It is necessary to strengthen the ability of young professionals to interact in a new information environment, where you need to take the initiative, to defend convincingly and firmly your own position; to conduct a discussion in such a way that your point of view looks like the closest approximation to the median of common sense: to be able to press the buttons of the interlocutor’s emotions, writes Valdai Club Programme Director Andrey Sushentsov.
The fundamental basis of the Russian approach to the training of future analysts and diplomats is to instil in students a knowledge of the history, language and culture of the country of specialisation. The task of a diplomat is to constantly study the modern context of interaction between states, and the diplomat’s approach to history — “What would the predecessors do?” — makes him both a historian and a philosopher. Such skills contribute to the young specialist’s ability to empathise with the country in which he or she is engaged. Russian diplomatic tradition is fundamentally grounded in the development of the ability to interact with representatives of other countries in their natural system of linguistic and socio-cultural reference values.
No other country in the world trains diplomats for as long as Russia does. At the same time, international experience in the training of diplomatic personnel reveals completely different models. Some European countries neither have a separate course on the history of international relations, nor their own textbook on the discipline. In others, entering the diplomatic service is only possible through professional retraining. Probably, in the EU countries, the six-year system of training a regional specialist by providing knowledge of the language, history and socio-cultural characteristics of the country is too expensive.
As the international developments of the past year show, there are at least two reasons why high-quality training of diplomatic personnel in Russia has not lost its relevance. First, our interlocutors in the West are becoming skilled in toying with human emotions. The era of globalisation has given mankind such an open information society that all people perceive themselves as participants in the international process: foreign policy developments affect people’s thoughts and feelings, turning them into the protagonists of international events. European politicians successfully press the “sympathy” and “solidarity” buttons on the dashboard in connection with various international events. The United States, Britain and some other Western countries, skilled in the information war, are now very good at directing the flows of emotional reactions of English-speaking citizens in the West, and in other regions of the world, to shape the way they perceive what is happening, for example, in Ukraine. Moreover, intuitively, a person can understand that the picture does not correspond to his deep intuition about what is really happening, but since there are logical constructions in the synonymous row, he does not find the opportunity to intellectually disagree with this. In the West, they directly work with the spiritual space of a person, prompting him to act, not to remain indifferent to what is happening. Emotion is the fuel for action. Due to the fact that in the West, the techniques for working with the mental structure of a person are becoming more and more sophisticated, they have many instrumental approaches to motivate people to act.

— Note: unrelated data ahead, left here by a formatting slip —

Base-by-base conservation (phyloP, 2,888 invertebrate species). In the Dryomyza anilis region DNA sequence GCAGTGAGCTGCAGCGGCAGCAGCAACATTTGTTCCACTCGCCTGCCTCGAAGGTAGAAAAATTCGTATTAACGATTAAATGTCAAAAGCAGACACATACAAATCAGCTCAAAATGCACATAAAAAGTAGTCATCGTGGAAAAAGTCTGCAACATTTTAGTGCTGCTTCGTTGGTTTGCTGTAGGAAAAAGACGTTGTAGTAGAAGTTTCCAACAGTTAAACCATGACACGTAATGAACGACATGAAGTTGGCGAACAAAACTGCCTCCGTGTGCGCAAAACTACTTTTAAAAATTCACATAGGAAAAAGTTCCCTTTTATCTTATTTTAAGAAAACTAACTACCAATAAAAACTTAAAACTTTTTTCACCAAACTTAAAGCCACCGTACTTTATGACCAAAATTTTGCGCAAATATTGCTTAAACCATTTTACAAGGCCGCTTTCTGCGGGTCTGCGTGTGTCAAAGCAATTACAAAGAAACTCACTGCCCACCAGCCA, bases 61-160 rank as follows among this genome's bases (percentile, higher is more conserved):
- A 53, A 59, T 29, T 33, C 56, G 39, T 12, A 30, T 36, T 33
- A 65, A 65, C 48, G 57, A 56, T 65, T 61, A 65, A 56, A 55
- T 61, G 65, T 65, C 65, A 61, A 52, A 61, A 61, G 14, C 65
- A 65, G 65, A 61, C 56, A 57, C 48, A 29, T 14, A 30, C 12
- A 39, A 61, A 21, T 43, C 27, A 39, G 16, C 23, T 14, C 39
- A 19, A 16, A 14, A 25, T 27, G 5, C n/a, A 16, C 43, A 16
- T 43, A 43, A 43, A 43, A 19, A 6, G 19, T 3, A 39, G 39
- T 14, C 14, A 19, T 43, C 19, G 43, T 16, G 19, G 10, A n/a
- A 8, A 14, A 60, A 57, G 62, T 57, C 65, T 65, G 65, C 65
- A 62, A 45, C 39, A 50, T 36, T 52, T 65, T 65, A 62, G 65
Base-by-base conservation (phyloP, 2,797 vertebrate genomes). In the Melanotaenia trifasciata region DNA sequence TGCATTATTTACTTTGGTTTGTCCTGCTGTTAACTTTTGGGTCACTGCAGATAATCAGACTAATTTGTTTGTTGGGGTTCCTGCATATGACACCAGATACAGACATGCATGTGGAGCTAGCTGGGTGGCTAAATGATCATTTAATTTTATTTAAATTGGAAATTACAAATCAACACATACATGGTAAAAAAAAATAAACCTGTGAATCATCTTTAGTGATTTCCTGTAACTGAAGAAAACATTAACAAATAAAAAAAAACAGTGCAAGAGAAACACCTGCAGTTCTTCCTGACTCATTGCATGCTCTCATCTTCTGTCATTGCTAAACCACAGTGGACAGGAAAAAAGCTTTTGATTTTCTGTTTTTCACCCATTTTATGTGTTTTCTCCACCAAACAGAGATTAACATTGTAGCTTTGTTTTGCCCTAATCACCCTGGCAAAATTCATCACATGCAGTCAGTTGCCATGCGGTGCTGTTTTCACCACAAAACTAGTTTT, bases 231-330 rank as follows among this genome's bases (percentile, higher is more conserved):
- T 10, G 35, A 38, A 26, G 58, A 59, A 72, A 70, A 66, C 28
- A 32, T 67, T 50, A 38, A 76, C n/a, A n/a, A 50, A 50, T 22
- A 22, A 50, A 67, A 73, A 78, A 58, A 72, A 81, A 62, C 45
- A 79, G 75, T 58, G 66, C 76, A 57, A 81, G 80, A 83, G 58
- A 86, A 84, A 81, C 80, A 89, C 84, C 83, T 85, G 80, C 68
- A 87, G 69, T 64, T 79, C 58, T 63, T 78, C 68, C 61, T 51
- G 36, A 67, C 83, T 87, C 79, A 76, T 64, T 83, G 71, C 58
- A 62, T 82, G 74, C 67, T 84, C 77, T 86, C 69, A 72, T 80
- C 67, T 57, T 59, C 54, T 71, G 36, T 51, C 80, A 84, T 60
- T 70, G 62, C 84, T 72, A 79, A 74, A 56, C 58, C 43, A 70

Second, the countries where the centre of gravity of world resources is gradually shifting, namely China and India, do not perceive the confrontation between Russia and the West as a redistribution of the world order, but only as the latest struggle within the West. That is, what is happening is perceived as a conflict within “white civilization”, as a dispute between economic entities. Russian diplomacy needs to work with this perception — to show that this is a long-term confrontation about the principles on which international relations will be built in the 21st century — unipolar or polycentric. Here, of course, we see things like India and China; these countries are aware of the fact that for the first time since the modern era began, large centres of economic, political and military gravity are emerging outside the West. For us, the East is becoming a major new dimension that we need to understand..
In the course of the Non-West growth, Russia cannot become a second-tier power. As a large state, the centre of gravity in the north of Eurasia, Russia must be among the top three or five world powers, maintaining agency in the struggle among these great countries and exclude for itself the possibility of dependence on anyone. In light of the above reasons, what new things should we do in the training of diplomats? Of course, it is necessary to strengthen the ability of young professionals to interact in a new information environment, where you need to take the initiative, to defend convincingly and firmly your own position; to conduct a discussion in such a way that your point of view looks like the closest approximation to the median of common sense: to be able to press the buttons of the interlocutor’s emotions.